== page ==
SeaWorld Resumes Killer Whale Show

Killer whales at Sea World cavorted in front of audiences Saturday, without trainers in the pool, as orca shows resumed after a three-day hiatus following the death of a trainer in Orlando.

Sea World cancelled all its killer whale shows after trainer Dawn Brancheau, 40, was dragged underwater by an orca named Tilikum during a show at the Orlando Sea World on Wednesday.

Parks in Orlando, San Diego and San Antonio reopened the ""Shamu" shows Saturday with trainers standing at the edge of the pools. Dave Koontz, a public affairs official in San Diego, said Saturday that he did not know how long such"dry shows" would continue before trainers are allowed back in the water with the orcas.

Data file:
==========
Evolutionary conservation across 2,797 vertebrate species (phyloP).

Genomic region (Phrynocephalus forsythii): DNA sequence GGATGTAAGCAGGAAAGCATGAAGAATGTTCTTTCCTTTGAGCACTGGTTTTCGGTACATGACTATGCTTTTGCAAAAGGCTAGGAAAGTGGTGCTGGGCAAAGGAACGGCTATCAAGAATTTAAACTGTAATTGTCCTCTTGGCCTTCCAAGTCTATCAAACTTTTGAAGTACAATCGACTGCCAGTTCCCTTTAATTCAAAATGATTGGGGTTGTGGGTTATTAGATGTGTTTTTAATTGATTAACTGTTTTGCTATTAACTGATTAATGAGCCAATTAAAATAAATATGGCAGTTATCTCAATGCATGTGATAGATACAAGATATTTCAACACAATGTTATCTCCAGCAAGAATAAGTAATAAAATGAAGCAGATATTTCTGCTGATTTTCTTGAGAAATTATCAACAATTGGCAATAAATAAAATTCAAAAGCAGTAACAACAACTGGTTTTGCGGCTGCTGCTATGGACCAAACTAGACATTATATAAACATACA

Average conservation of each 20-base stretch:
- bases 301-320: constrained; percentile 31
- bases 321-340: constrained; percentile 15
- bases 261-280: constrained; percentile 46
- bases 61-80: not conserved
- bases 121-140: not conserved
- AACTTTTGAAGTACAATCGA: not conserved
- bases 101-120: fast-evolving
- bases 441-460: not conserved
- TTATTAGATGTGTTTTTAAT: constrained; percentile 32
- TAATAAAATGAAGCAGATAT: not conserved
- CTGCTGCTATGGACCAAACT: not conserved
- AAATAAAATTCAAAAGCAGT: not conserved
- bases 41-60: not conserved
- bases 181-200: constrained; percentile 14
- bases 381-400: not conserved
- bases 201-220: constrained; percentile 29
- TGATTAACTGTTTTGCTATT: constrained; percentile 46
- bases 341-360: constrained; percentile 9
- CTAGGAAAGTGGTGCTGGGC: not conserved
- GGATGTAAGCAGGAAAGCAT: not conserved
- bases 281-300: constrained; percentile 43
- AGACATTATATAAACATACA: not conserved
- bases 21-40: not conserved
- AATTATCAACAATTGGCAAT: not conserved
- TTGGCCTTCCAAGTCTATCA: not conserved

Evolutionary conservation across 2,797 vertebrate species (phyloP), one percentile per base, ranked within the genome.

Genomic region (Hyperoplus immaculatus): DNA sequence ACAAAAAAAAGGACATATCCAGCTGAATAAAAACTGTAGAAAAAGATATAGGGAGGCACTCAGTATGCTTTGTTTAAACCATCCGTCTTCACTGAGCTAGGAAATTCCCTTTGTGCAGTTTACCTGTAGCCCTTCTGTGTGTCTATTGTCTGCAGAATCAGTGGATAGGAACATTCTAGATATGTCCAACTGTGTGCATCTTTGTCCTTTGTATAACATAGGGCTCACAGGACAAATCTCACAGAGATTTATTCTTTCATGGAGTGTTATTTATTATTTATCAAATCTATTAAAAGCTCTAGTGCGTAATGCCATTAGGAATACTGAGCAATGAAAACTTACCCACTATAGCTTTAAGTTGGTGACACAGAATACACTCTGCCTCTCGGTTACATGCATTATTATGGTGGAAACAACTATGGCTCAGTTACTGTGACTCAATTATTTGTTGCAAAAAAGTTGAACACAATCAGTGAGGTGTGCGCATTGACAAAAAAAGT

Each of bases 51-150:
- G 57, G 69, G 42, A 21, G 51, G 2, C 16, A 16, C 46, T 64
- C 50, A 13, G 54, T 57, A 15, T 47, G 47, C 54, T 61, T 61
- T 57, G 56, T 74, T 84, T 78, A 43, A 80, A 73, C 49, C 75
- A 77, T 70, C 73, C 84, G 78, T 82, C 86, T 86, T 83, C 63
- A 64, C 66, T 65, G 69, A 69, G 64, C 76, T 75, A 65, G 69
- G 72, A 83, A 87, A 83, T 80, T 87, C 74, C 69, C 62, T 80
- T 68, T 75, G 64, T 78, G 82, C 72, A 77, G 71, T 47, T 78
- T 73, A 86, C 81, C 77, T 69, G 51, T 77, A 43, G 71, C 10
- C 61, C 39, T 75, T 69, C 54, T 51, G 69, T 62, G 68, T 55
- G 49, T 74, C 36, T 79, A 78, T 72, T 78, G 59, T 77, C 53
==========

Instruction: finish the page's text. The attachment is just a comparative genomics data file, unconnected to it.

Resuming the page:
"It's not unusual for us to have dry shows after an incident," Koontz said. "The whales perform a number of behaviors they would regularly perform."

Koontz said the audience at today's 12:15 p.m. killer whale show expressed support for the trainers, and the show went off without incident.

A handful of animal rights protestors stood outside the park, on Sea World Drive, for a short time. Activists maintain that orcas are unhappy in captivity and should not be made to perform stunts.

Water park supporters say they preserve, protect and breed endangered species while educating and entertaining humans about wildlife.

In 2006, Ken Peters, a trainer at SeaWorld San Diego, was attacked by a killer whale during a show, suffering injuries when an orca named Kasatka grabbed his foot and twice took him to the bottom of a 36-foot-deep tank.

A killer whale also attacked a woman at SeaWorld San Diego in 1971.